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ESSENDONE & DUSTED by George on the Outer


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Essendon was the latest casualty as the Melbourne juggernaut rolled over the Bombers on its way to a 12th win for the 2021 Season.  It was a display of the difference in quality, coaching and system that defines those who will compete in finals and those that lie outside the top eight.

Sadly, in these Covid times a mere 19,414 attended the game and the silence outside the ground before the match was eerie.  Normally, thronging crowds lining up at ticket gates and food carts were replaced by vacant footpaths and lonely merchandise sellers. 

Inside the famous stadium, things were not much different although the powers that be at least spread the crowd around in a concession to common sense.  Still common sense, or at least a sense of the rules of the game evaded the Essendon supporters, who booed incessantly at any decision that went against their team.

They had been given a sense of entitlement from five wins out of their last six games but this was a game against one of the big boys, and they didn’t like it.

Scoring was certainly a highlight as both sides failed to score ten goals with poor kicking in front of the big sticks causing the goal umpires to shuffle left and right time and time again - no more so than the Demons with their sub par set shot kicking highlighting the need for a full-time full forward who can consistently score from the 50m mark — is there one available?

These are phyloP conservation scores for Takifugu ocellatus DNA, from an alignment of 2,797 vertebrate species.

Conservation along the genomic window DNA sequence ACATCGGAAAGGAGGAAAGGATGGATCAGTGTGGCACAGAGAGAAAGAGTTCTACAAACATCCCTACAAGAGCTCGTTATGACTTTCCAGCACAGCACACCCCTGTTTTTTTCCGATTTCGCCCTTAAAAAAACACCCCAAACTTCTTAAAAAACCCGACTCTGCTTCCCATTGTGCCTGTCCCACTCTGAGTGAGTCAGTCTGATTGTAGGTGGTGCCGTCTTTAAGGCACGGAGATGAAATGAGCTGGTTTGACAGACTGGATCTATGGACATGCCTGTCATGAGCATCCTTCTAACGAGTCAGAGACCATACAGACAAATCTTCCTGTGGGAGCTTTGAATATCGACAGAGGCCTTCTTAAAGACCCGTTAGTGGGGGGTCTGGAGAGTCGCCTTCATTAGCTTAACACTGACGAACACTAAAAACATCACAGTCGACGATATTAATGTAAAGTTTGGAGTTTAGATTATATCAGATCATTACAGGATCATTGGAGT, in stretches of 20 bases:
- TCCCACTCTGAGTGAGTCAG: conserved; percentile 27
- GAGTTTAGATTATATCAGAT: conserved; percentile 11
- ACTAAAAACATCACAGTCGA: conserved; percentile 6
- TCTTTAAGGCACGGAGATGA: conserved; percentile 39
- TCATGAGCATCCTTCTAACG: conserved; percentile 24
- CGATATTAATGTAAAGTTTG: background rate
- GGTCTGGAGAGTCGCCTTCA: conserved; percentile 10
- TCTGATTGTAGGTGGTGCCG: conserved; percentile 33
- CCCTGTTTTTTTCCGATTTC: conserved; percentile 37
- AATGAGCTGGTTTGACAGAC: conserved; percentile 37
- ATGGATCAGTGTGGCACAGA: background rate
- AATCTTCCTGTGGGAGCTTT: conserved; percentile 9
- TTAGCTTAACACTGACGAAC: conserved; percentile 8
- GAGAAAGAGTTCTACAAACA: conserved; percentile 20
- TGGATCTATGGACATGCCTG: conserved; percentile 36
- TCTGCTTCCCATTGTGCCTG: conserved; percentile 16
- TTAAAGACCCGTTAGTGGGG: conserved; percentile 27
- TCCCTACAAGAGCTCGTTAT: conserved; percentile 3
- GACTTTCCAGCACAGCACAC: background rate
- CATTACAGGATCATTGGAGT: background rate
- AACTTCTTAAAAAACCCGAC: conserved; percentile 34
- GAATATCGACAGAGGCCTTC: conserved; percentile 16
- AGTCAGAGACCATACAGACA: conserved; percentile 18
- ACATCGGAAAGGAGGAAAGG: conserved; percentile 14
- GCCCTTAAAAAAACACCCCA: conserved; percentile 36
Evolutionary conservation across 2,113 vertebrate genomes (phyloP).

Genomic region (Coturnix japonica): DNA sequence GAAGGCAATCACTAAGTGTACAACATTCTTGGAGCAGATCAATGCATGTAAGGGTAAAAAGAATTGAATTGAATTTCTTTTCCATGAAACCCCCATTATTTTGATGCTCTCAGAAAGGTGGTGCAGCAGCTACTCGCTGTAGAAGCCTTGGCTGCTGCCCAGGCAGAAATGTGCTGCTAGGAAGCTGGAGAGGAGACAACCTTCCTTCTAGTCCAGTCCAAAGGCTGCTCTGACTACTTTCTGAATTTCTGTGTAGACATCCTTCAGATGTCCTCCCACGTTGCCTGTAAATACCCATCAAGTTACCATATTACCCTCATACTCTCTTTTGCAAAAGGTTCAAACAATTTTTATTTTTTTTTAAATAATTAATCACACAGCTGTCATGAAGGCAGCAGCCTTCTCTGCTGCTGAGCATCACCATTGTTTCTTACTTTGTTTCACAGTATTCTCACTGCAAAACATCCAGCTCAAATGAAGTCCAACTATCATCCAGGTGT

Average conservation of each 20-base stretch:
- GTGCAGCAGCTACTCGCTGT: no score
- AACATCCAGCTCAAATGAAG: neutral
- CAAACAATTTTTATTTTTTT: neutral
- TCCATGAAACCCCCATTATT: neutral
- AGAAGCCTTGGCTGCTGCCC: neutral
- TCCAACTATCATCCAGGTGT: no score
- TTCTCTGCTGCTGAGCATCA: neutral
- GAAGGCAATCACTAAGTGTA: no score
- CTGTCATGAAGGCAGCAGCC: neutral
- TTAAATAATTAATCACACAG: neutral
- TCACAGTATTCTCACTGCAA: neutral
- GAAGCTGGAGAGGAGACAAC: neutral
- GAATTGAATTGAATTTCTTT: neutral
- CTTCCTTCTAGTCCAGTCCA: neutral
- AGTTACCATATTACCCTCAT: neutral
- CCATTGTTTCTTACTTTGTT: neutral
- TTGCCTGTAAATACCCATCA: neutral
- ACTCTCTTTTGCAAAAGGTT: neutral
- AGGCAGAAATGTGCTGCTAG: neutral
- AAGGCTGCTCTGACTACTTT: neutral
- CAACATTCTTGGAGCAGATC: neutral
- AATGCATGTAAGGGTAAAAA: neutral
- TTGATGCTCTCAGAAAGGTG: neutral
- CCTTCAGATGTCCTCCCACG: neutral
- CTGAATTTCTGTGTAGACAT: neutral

From early in the first quarter it was obvious that Melbourne had a system in place which would win the match.  As has been seen in other matches this year, the opposition simply could not move the ball around the ground freely, because its defensive structures were so solid and quickly mobilised. Without this free movement, the scoring opportunities dried up for the Bombers and it was only the occasional turnover which enabled them to score. 

The Demons, on the other hand, were far more methodical and their consistent movement of ball was precise and accurate.  The ball would move from one end of the ground to the other, without a single Essendon player sighting it, but the Demons fell down badly once approaching the forward 50.  There simply wasn’t a target to aim for, and worse, Essendon’s defenders are by no means the gold standard in the competition. 

Resting a ruck might sound good in theory, but rucks are not forwards.  They don’t know the skills of leading and working with other forwards.  So poor Tom McDonald found himself a lone soldier in front of the big sticks. It was made even worse when he was then expected to take on forward half ruck duties, leaving a forward line that consisted of Alex Neal-Bullen, Charlie Spargo, Bayley Fritsch, Tom Sparrow, and Kossie Pickett at one point, and much the same for the rest of the game.

Have we got someone who could fill the role?